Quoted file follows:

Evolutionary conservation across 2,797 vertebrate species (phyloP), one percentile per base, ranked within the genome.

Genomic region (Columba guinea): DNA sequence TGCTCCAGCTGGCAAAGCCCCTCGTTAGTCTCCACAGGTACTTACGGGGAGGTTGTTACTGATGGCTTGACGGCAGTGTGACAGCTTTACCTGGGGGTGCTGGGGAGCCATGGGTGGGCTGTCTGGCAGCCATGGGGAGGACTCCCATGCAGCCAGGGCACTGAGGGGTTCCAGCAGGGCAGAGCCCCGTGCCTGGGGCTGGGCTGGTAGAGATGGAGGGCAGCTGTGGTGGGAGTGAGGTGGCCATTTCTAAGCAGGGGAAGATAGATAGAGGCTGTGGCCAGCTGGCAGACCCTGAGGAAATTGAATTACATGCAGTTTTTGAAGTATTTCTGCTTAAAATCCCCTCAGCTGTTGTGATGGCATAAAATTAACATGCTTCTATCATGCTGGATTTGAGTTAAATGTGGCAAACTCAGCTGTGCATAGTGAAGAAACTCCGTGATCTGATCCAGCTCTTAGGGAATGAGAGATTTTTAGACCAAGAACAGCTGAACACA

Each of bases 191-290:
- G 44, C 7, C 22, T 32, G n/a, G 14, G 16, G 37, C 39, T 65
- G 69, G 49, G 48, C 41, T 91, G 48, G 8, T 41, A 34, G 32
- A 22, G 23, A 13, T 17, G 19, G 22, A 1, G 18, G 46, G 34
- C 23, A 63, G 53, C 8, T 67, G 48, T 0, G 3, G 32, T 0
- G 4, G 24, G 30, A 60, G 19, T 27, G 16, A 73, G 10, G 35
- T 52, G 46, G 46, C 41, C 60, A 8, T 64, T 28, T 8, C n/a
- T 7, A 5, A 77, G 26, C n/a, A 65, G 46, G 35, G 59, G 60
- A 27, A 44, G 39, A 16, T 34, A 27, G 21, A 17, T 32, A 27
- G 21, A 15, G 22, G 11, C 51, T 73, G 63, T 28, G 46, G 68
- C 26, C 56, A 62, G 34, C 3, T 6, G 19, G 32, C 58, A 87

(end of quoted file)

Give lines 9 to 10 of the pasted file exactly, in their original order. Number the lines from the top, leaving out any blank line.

- T 52, G 46, G 46, C 41, C 60, A 8, T 64, T 28, T 8, C n/a
- T 7, A 5, A 77, G 26, C n/a, A 65, G 46, G 35, G 59, G 60